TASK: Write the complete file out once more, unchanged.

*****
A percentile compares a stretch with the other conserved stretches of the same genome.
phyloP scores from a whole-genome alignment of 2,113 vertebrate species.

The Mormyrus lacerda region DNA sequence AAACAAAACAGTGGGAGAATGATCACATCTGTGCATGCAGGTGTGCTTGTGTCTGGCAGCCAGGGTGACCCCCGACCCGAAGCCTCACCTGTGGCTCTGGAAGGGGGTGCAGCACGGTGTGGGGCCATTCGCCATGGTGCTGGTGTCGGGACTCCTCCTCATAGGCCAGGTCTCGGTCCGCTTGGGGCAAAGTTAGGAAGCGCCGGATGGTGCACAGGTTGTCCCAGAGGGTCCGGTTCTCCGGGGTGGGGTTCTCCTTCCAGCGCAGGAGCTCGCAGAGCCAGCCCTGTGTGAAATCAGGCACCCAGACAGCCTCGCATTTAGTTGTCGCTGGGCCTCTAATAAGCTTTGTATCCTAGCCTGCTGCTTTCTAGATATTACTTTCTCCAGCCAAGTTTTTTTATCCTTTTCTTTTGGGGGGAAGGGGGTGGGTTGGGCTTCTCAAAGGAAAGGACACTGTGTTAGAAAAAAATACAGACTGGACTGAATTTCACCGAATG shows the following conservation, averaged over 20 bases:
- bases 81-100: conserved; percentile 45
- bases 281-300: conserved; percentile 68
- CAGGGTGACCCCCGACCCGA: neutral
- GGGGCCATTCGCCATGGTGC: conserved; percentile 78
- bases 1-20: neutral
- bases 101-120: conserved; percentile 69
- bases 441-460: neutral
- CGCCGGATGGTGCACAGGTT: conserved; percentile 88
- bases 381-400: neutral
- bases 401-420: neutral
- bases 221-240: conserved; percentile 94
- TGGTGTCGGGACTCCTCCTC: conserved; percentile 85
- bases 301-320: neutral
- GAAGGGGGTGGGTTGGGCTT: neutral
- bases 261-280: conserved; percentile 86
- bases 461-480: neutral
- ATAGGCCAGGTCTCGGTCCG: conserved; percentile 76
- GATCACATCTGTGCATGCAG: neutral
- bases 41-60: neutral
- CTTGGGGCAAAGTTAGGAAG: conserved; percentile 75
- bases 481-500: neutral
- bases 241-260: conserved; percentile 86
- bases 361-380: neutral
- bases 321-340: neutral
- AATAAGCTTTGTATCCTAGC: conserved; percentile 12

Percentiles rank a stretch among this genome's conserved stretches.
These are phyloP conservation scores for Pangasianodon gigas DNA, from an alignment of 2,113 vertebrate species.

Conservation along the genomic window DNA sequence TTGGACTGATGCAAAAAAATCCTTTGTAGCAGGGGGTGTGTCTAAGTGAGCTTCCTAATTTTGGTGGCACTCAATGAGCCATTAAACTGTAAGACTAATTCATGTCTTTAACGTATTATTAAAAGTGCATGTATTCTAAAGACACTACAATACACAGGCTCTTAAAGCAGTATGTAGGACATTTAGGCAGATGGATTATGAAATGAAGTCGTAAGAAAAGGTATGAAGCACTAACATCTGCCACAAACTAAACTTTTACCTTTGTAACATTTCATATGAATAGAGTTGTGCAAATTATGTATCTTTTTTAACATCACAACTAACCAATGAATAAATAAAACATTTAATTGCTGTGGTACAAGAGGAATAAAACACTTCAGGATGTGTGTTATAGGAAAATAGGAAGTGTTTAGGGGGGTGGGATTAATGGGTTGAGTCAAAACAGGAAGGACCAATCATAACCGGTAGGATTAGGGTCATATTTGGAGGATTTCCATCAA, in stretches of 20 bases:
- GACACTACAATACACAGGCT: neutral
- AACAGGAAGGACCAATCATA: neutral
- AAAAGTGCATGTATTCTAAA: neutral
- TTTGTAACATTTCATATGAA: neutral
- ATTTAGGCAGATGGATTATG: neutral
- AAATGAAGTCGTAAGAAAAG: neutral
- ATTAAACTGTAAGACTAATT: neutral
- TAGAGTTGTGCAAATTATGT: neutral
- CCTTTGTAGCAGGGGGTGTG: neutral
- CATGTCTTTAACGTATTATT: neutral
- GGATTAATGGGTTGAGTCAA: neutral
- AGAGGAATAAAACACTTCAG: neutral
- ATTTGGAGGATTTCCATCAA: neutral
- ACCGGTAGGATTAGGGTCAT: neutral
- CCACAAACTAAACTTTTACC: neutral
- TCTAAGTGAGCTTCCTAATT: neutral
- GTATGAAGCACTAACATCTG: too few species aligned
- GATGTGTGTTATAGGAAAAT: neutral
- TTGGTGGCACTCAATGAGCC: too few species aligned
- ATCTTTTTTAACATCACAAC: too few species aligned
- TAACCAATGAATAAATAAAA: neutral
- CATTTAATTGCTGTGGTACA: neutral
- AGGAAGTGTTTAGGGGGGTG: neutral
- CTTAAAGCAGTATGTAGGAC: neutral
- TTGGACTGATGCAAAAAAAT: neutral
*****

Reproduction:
A percentile compares a stretch with the other conserved stretches of the same genome.
phyloP scores from a whole-genome alignment of 2,113 vertebrate species.

The Mormyrus lacerda region DNA sequence AAACAAAACAGTGGGAGAATGATCACATCTGTGCATGCAGGTGTGCTTGTGTCTGGCAGCCAGGGTGACCCCCGACCCGAAGCCTCACCTGTGGCTCTGGAAGGGGGTGCAGCACGGTGTGGGGCCATTCGCCATGGTGCTGGTGTCGGGACTCCTCCTCATAGGCCAGGTCTCGGTCCGCTTGGGGCAAAGTTAGGAAGCGCCGGATGGTGCACAGGTTGTCCCAGAGGGTCCGGTTCTCCGGGGTGGGGTTCTCCTTCCAGCGCAGGAGCTCGCAGAGCCAGCCCTGTGTGAAATCAGGCACCCAGACAGCCTCGCATTTAGTTGTCGCTGGGCCTCTAATAAGCTTTGTATCCTAGCCTGCTGCTTTCTAGATATTACTTTCTCCAGCCAAGTTTTTTTATCCTTTTCTTTTGGGGGGAAGGGGGTGGGTTGGGCTTCTCAAAGGAAAGGACACTGTGTTAGAAAAAAATACAGACTGGACTGAATTTCACCGAATG shows the following conservation, averaged over 20 bases:
- bases 81-100: conserved; percentile 45
- bases 281-300: conserved; percentile 68
- CAGGGTGACCCCCGACCCGA: neutral
- GGGGCCATTCGCCATGGTGC: conserved; percentile 78
- bases 1-20: neutral
- bases 101-120: conserved; percentile 69
- bases 441-460: neutral
- CGCCGGATGGTGCACAGGTT: conserved; percentile 88
- bases 381-400: neutral
- bases 401-420: neutral
- bases 221-240: conserved; percentile 94
- TGGTGTCGGGACTCCTCCTC: conserved; percentile 85
- bases 301-320: neutral
- GAAGGGGGTGGGTTGGGCTT: neutral
- bases 261-280: conserved; percentile 86
- bases 461-480: neutral
- ATAGGCCAGGTCTCGGTCCG: conserved; percentile 76
- GATCACATCTGTGCATGCAG: neutral
- bases 41-60: neutral
- CTTGGGGCAAAGTTAGGAAG: conserved; percentile 75
- bases 481-500: neutral
- bases 241-260: conserved; percentile 86
- bases 361-380: neutral
- bases 321-340: neutral
- AATAAGCTTTGTATCCTAGC: conserved; percentile 12

Percentiles rank a stretch among this genome's conserved stretches.
These are phyloP conservation scores for Pangasianodon gigas DNA, from an alignment of 2,113 vertebrate species.

Conservation along the genomic window DNA sequence TTGGACTGATGCAAAAAAATCCTTTGTAGCAGGGGGTGTGTCTAAGTGAGCTTCCTAATTTTGGTGGCACTCAATGAGCCATTAAACTGTAAGACTAATTCATGTCTTTAACGTATTATTAAAAGTGCATGTATTCTAAAGACACTACAATACACAGGCTCTTAAAGCAGTATGTAGGACATTTAGGCAGATGGATTATGAAATGAAGTCGTAAGAAAAGGTATGAAGCACTAACATCTGCCACAAACTAAACTTTTACCTTTGTAACATTTCATATGAATAGAGTTGTGCAAATTATGTATCTTTTTTAACATCACAACTAACCAATGAATAAATAAAACATTTAATTGCTGTGGTACAAGAGGAATAAAACACTTCAGGATGTGTGTTATAGGAAAATAGGAAGTGTTTAGGGGGGTGGGATTAATGGGTTGAGTCAAAACAGGAAGGACCAATCATAACCGGTAGGATTAGGGTCATATTTGGAGGATTTCCATCAA, in stretches of 20 bases:
- GACACTACAATACACAGGCT: neutral
- AACAGGAAGGACCAATCATA: neutral
- AAAAGTGCATGTATTCTAAA: neutral
- TTTGTAACATTTCATATGAA: neutral
- ATTTAGGCAGATGGATTATG: neutral
- AAATGAAGTCGTAAGAAAAG: neutral
- ATTAAACTGTAAGACTAATT: neutral
- TAGAGTTGTGCAAATTATGT: neutral
- CCTTTGTAGCAGGGGGTGTG: neutral
- CATGTCTTTAACGTATTATT: neutral
- GGATTAATGGGTTGAGTCAA: neutral
- AGAGGAATAAAACACTTCAG: neutral
- ATTTGGAGGATTTCCATCAA: neutral
- ACCGGTAGGATTAGGGTCAT: neutral
- CCACAAACTAAACTTTTACC: neutral
- TCTAAGTGAGCTTCCTAATT: neutral
- GTATGAAGCACTAACATCTG: too few species aligned
- GATGTGTGTTATAGGAAAAT: neutral
- TTGGTGGCACTCAATGAGCC: too few species aligned
- ATCTTTTTTAACATCACAAC: too few species aligned
- TAACCAATGAATAAATAAAA: neutral
- CATTTAATTGCTGTGGTACA: neutral
- AGGAAGTGTTTAGGGGGGTG: neutral
- CTTAAAGCAGTATGTAGGAC: neutral
- TTGGACTGATGCAAAAAAAT: neutral